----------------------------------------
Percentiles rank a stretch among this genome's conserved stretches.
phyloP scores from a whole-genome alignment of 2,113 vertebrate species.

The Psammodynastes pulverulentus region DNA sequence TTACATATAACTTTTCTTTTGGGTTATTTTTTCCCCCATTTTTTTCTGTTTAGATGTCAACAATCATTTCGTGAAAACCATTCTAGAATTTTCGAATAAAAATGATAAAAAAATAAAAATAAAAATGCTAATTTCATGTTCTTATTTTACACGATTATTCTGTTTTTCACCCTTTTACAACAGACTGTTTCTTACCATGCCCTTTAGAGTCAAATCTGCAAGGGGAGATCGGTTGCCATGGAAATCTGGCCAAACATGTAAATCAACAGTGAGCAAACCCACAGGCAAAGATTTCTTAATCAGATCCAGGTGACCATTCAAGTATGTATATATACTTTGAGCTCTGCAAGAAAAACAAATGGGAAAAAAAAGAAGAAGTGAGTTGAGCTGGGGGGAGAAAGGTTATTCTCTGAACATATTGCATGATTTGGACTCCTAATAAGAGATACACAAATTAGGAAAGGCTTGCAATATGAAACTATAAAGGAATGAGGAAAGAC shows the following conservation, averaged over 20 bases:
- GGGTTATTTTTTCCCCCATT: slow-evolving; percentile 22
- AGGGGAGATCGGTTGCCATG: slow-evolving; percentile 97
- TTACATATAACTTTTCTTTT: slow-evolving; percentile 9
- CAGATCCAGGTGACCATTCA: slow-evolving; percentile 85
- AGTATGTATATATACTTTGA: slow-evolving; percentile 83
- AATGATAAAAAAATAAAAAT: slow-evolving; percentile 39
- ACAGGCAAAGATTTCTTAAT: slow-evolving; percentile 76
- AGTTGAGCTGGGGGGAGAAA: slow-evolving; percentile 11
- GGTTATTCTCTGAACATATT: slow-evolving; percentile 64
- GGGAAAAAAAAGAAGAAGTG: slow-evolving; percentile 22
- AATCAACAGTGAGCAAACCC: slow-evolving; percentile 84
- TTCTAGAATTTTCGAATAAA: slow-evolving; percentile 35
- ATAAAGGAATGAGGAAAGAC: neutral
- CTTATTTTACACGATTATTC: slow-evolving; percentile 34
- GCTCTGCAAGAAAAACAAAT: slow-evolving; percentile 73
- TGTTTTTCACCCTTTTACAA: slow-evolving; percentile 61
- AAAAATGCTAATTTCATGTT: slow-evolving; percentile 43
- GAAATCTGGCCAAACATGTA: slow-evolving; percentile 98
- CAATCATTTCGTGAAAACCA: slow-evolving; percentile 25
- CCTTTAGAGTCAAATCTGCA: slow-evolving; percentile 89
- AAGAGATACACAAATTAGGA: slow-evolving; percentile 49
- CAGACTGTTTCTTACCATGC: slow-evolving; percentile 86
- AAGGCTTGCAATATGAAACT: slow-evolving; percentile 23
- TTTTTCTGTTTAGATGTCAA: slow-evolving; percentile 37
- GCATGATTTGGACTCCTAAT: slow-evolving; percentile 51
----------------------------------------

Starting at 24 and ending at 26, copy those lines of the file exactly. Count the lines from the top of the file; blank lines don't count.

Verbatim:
- AAGAGATACACAAATTAGGA: slow-evolving; percentile 49
- CAGACTGTTTCTTACCATGC: slow-evolving; percentile 86
- AAGGCTTGCAATATGAAACT: slow-evolving; percentile 23